How to dispute a credit card debit with Chase
A credit card dispute is an option when you are facing a fraudulent debit or when a merchant does not complete their end of transaction. If you need to dispute a credit card debit with Chase, here’s how.
How to dispute a credit card debit with Chase
The easiest way to dispute a credit card debit with Chase is to go online and follow these steps:
- Log into your account and access your Chase credit cards.
- Select the Chase credit card account with the transaction you want to dispute.
- Find the debit in the list of transactions. Click the arrow next to the amount to open the transaction details.
- Click on “Dispute the transaction”.
- Fill out the dispute form.
The form will ask you if you are disputing the full amount or part of it. It also contains a series of questions about the reason for your dispute.
You can also dispute a credit card debit with Chase over the phone. If you prefer to speak to a representative about your dispute, you can call the number on the back of your Chase card.
Reasons to dispute a credit card debit with Chase
There are three basic reasons for a credit card dispute: fraud, billing errors, and problems with a purchase.
If there is an unauthorized debit on your Chase statement, it is credit card fraud. Legally, you are responsible for up to $ 50 for unauthorized credit card charges. However, like just about all major credit card companies, Chase offers zero liability protection. This means that you are not responsible for any unauthorized charges on your Chase credit card account.
Fraudulent charges occur when someone has stolen your credit card information. To protect yourself, you will also need to obtain a replacement card from Chase.
A billing error is a charge that was made incorrectly. Keep in mind that a merchant’s name on your credit card statement may not always match that merchant’s store or site name completely, so it’s worth checking the charge amount before assuming. that this is an error. If you’ve been billed in error and the merchant doesn’t reverse it, you can dispute the charge and Chase can charge back.
Problems with a purchase
You can dispute a credit card debit from Chase for issues with a product or service. Under the Fair Credit Billing Act, you are supposed to first attempt to resolve the issue with the merchant. If you can’t reach a resolution, the next step is litigation with your credit card issuer.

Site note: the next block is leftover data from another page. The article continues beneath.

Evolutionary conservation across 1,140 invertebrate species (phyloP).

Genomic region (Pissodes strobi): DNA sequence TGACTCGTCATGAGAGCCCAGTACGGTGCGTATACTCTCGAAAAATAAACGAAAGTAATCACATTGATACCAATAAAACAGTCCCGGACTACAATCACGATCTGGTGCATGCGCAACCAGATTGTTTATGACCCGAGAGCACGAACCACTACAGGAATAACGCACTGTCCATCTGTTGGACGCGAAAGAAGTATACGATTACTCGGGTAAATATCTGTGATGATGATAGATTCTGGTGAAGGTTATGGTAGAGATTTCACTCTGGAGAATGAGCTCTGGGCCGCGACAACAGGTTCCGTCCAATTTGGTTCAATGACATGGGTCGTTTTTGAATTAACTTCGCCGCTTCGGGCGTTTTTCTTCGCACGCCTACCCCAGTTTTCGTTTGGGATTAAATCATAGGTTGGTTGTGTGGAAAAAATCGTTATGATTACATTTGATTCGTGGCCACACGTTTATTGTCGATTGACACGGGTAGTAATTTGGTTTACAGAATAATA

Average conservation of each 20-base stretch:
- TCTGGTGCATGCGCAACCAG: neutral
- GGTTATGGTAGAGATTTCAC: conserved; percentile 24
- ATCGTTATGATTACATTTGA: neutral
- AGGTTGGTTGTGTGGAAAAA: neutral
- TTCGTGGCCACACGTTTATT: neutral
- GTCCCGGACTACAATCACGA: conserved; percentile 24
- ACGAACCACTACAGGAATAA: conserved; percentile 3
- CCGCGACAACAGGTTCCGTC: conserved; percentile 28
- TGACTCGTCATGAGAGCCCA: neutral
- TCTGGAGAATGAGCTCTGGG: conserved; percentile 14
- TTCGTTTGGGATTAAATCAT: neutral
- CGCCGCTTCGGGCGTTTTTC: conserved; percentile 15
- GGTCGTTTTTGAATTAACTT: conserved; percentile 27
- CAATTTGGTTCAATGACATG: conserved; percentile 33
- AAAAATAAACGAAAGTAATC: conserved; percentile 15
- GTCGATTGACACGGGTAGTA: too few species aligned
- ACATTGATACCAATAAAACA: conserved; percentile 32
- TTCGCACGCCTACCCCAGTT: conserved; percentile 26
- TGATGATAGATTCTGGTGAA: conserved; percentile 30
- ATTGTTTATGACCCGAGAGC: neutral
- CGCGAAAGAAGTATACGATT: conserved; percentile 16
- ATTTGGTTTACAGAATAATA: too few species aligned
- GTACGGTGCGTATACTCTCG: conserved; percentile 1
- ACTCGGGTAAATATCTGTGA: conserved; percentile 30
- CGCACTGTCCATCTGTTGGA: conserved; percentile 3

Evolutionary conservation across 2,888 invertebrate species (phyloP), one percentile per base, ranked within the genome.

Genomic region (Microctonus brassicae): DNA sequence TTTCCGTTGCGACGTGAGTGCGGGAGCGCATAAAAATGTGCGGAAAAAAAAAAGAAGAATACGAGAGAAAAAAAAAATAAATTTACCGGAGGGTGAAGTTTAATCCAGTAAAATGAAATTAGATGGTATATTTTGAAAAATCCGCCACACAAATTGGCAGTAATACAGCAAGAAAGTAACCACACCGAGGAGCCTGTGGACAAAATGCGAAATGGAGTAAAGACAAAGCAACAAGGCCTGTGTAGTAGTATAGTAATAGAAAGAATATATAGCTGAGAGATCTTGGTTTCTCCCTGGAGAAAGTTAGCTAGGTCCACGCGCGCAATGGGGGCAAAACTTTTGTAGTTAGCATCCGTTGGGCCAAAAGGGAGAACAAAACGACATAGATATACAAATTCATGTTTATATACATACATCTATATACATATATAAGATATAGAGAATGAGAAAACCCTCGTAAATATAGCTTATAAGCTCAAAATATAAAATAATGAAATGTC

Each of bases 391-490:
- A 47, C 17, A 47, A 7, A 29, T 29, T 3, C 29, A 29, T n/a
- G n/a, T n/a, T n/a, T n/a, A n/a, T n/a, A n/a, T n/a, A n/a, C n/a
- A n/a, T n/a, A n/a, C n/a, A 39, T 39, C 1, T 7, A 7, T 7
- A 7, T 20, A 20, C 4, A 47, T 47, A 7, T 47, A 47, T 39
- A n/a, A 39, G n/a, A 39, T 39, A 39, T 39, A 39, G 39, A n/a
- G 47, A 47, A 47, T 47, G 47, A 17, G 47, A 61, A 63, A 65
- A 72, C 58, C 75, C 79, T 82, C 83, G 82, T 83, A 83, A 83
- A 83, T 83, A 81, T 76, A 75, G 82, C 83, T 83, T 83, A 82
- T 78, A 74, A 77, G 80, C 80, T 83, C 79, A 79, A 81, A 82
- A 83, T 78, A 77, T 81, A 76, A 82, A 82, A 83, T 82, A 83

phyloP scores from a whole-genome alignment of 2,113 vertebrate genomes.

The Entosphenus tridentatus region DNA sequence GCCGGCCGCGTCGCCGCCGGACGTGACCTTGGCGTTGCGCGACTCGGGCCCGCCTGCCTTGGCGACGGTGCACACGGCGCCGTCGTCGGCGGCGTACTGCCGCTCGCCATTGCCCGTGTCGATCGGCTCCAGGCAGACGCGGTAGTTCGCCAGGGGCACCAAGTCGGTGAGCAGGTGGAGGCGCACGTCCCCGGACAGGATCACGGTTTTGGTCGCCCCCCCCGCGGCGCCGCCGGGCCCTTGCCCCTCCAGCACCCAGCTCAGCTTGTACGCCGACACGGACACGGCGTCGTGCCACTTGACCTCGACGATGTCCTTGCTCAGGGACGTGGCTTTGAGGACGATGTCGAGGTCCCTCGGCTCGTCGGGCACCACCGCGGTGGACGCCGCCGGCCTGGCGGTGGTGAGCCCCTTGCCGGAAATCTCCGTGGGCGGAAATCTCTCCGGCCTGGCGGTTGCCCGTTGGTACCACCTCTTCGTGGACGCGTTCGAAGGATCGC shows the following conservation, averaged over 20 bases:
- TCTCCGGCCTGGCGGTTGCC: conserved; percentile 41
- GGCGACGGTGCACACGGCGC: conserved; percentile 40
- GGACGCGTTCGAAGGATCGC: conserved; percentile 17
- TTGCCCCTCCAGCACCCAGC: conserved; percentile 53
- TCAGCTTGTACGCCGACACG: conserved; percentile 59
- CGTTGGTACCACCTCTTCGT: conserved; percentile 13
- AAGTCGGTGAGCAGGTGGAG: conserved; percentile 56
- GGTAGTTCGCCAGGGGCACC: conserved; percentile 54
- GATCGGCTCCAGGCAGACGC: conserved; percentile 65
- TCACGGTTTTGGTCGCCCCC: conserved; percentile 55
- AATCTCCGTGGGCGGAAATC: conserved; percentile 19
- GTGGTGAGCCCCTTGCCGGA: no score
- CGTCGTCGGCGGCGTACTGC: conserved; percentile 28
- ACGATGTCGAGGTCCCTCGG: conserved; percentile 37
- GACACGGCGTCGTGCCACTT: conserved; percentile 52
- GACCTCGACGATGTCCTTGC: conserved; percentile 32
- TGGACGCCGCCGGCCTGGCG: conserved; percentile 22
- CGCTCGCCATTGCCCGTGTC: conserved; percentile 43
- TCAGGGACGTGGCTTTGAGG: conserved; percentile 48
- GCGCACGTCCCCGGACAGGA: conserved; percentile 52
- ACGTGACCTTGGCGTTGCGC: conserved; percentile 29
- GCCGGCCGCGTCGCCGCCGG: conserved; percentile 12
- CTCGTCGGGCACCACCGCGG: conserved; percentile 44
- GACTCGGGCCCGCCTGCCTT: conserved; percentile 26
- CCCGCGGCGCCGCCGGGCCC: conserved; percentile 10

There is obviously a wide range of issues that could lead to disputing credit card charges. Common examples include:
- A merchant never sends your order
- A product arrives broken or damaged
- A service is performed incorrectly
What to do before disputing a credit card debit with Chase
Before starting the dispute process, see if you can contact the merchant who made the debit. This is especially important if there is a problem with your purchase. You may be able to handle the whole situation without conflict.
If you end up having to dispute the charge and it’s a quality issue, gather all the documents you have to support your claim. This could include receipts, invoices, correspondence with the merchant, and evidence as to why the quality of the purchase was not what it should be.
Now, if you don’t have a lot of proof, don’t worry. You can often still win a dispute without it.
What happens after disputing a credit card debit with Chase
Once you dispute a transaction, it’s basically frozen and you don’t need to pay it while the dispute is going on. This is one of the big advantages of paying by credit card. You don’t lose money in litigation like you would after paying with a debit card.
Chase will investigate the debit and contact the merchant. A Chase representative can contact you if they need more information.
Chase handles most disputes within 30 to 60 days, but complex issues may take longer. After making a decision, Chase will mail you a letter notifying you if you won or lost the dispute. Here’s what happens in each case:
- Successful challenge: Chase removes the charge entirely from your statement and does a chargeback, billing the merchant for the amount of the transaction.
- Unsuccessful dispute: Chase charges you back for the amount. If you want to appeal the decision, you can ask Chase how to start the appeal process.
How long do you have to dispute a credit card debit from Chase?
The Fair Credit Billing Act states that consumers have the right to dispute charges billed within the previous 60 days. This is an area where card issuers often go above and beyond, allowing you to dispute charges even after those 60 days. Of course, it’s wise to file your dispute as soon as possible to make sure your card issuer accepts it.
Generally speaking, if you have a legitimate reason for your dispute, the odds are in your favor. There is obviously no guarantee that the litigation will succeed – for example, if you bought something as is with a merchant who has an “all sales are final” policy, you might be out of luck. But Chase will do his best to get your money back when there is a valid reason.